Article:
The SAS2008 + Sandforce + NAND cards listed above appear to be a refresh of the previous WarpDrive line, nothing wrong with that.

    Also, LSI previously had a software-based SSD caching options available for their existing MegaRAID controllers called CacheCade: http://www.lsi.com/channel/products/storagesw/Page...

    The key point for the Adaptec software option that you list above as well as the LSI CacheCade software option is that both of these will improve read performance of your existing HDD RAID arrays by implementing a SSD read cache. Also, with both of these the SSDs aren't integrated with the card.

    The apparent differences with Nytro MegaRAID are that the SSDs are integrated on the card itself (meaning you don't have to trade off HDD capacity for caching SSDs) and according to some of the press releases this is both a read and write cache, so it might be more advanced than CacheCade. This isn't clear but it's possible.

    At any rate, it's nice to see LSI quickly coming out with products that leverage the SandForce acquisition.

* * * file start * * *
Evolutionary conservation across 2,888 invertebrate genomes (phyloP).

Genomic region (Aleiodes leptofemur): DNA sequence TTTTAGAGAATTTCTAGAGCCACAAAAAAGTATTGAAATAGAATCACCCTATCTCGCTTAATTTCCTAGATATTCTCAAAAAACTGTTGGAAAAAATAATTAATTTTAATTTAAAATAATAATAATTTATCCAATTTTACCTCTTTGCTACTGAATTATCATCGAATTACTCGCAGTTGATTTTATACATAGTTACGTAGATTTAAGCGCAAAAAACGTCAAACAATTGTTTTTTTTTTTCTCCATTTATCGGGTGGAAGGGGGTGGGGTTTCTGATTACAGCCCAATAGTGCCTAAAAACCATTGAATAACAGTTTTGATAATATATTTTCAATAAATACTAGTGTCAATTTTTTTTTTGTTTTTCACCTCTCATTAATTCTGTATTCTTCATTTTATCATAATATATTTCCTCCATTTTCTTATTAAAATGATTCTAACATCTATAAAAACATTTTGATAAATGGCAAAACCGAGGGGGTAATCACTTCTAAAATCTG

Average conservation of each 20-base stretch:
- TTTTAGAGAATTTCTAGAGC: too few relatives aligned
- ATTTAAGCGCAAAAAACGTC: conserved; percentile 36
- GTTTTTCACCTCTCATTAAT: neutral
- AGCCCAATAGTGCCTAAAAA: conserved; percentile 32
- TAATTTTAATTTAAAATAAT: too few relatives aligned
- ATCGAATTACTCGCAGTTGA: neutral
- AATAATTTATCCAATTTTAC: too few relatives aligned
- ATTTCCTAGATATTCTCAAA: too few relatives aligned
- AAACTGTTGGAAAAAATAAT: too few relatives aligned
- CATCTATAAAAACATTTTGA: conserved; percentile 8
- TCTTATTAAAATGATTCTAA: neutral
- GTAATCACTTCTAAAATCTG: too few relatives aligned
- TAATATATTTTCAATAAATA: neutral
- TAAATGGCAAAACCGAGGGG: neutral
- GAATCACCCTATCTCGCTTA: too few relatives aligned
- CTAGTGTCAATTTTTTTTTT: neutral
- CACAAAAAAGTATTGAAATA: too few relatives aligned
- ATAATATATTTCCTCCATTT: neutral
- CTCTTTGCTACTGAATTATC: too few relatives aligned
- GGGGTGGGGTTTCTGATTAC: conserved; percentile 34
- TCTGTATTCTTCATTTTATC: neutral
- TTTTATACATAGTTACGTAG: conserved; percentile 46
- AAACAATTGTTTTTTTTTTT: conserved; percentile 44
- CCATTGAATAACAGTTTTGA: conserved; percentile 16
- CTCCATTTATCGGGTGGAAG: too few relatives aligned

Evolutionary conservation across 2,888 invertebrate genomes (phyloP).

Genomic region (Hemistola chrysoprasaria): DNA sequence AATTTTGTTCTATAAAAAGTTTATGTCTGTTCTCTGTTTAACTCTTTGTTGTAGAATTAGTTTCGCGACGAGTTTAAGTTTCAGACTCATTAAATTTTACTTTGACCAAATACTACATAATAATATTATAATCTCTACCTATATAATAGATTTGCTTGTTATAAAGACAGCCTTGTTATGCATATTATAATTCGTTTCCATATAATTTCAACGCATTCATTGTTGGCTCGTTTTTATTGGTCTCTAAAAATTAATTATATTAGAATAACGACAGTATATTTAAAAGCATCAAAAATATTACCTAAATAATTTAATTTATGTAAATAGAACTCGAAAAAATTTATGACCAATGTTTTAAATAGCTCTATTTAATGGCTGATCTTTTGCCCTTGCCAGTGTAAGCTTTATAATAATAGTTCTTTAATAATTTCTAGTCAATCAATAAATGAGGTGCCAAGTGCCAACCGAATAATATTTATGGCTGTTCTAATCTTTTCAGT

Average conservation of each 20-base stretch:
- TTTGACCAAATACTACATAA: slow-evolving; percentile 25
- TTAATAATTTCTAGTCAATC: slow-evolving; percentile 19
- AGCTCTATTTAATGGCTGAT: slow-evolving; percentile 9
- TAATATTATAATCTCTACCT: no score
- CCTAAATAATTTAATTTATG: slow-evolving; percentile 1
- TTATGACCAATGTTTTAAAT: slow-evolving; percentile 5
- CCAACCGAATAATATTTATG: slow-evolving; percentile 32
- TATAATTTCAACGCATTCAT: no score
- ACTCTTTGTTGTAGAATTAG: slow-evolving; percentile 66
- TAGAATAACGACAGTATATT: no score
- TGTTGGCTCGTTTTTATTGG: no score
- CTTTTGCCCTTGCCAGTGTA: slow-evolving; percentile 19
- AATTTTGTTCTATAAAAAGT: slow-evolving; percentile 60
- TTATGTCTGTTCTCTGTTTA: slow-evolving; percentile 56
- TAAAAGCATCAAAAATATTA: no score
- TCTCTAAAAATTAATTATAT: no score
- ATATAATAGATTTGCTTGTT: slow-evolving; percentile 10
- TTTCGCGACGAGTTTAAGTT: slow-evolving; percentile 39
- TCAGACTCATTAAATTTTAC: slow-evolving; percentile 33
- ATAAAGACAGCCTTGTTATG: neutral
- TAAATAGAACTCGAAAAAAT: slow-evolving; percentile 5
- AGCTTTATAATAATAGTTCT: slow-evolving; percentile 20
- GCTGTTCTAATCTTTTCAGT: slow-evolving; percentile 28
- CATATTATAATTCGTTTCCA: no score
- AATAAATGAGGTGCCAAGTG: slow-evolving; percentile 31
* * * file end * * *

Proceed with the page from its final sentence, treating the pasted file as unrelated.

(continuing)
Reply
  • rrohbeck - Monday, April 02, 2012 - link

    Thank $DEITY that we have software caching that does the exact same thing with garden variety SSDs and HBAs. Reply
  • garadante - Wednesday, April 11, 2012 - link

    This is where I want to see SSDs going. Wider, current gen PCI-express interfaces, SLC memory so we don't sacrifice longevity or durability, and extremely appealing capacities and transfer speeds. 3.2 TB at 4GB/sec read and/or write?

    Now my big question, is how long will it take for these to become consumer products. That 3.2 TB drive has to be upwards of 20-30 grand if not higher, but what would consumer mass production do for prices? A lot I'd imagine. I've been disappointed with the whole-hearted embrace of MLC technology in the consumer industry, as you're buying a product that won't last more than a handful of years before performance becomes unusable. SLC will give us drives that last decades (hopefully, and if the PCB/controllers can last as long) without significant performance degradation, so now they just have to become affordable!

    I can hope, right?
    Reply